Children of the eighties have recovered their parents’ fascination with hemp, but they have put it to practical use instead of relegating it to the world of poor jokes and sniggering allusions. By the time the children of eighties children have their own children, hemp probably will be the fabric-of-choice, the norm for cloth diapers worldwide.
Fast Facts and Considerable Advantages
Yes, hemp belongs to the same family as marijuana, and you might easily mistake one for the other in the wild, because their leaves have very similar shapes. Hemp, however, contains absolutely no THC, the psychoactive ingredient in marijuana. Children of the eighties already have outgrown the jokes and allusions. In fact, hemp’s genus and species name, translated from Latin, specifies it as “useful cannabis”-a huge distinction from its intoxicating relative.
Three times stronger than cotton, considerably more absorbent, and far more durable, hemp grows abundantly with very little care or cultivation, and it requires no pesticides because it has no insect enemies. In other words, hemp is an infinitely sustainable high-yield crop. And hemp fibers are by far the strongest known to humankind.
Hemp naturally resists fungi and bacteria, and it is both biodegradable and easily recyclable. Medical history contains no record of allergic reaction to hemp fibers-not one reported case in more than 10,000 years of regular household use.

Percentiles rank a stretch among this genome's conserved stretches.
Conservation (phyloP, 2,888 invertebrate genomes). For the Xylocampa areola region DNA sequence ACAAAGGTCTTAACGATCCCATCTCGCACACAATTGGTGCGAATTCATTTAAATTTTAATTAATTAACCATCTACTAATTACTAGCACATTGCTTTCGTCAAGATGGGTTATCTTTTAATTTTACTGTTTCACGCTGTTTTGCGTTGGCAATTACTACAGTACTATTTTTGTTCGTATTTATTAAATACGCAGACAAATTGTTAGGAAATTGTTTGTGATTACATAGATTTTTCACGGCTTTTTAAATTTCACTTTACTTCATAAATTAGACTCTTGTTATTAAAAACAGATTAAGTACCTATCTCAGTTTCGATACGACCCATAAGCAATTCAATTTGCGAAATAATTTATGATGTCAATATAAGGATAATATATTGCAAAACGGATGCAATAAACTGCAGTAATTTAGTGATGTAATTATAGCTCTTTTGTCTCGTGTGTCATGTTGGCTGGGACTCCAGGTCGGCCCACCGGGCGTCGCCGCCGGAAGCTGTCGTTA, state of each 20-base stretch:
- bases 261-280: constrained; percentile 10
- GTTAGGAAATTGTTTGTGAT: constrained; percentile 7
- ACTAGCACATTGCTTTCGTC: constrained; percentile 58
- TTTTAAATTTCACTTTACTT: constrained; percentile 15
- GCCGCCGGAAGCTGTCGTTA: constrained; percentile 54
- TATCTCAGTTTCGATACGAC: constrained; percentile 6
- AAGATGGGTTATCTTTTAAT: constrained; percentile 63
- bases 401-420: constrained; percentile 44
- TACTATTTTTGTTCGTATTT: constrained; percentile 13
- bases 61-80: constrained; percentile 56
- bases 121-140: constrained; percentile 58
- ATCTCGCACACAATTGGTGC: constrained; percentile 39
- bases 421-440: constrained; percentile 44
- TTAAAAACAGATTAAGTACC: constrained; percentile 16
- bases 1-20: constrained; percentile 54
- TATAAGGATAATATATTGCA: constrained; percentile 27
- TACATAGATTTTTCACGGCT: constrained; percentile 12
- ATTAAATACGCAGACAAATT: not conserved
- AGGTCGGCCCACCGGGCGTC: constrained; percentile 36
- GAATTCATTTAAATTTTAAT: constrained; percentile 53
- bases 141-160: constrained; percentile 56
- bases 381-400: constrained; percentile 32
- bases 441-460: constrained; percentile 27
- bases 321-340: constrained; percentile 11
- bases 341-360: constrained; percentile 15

Despite hemp’s conspicuous advantages and tremendous profit-making potential, it has not become a cash crop. Although it ought to cost considerably less than cotton or synthetic fibers, hemp’s relative scarcity has driven-up its price as demand for hemp diapers and other hemp clothing steadily has increased. This scarcity remains the single obstacle to hemp’s emergence as the world’s leading diaper material. In 2009, only one Chinese manufacturer produced the hemp/organic cotton blend used in diapers.
Hemp typically is processed and woven into one of five fabrics:
(1)muslin, common in women’s blouses and dresses;
(2)knit jersey, comparable with everyday t-shirt fabrics;
(3) stretch-knit terry, a blend of hemp and Lycra prized for its exceptional absorbency;
(4) French terry, a hemp cotton blend woven to the texture of good bath towels; and
(5)fleece, comparable with sweatshirt material and most commonly used for diapers.
Ashley J Michaels is an home economist. For more great tips on Hemp Diapers, please visit http://reusablediapers.us/
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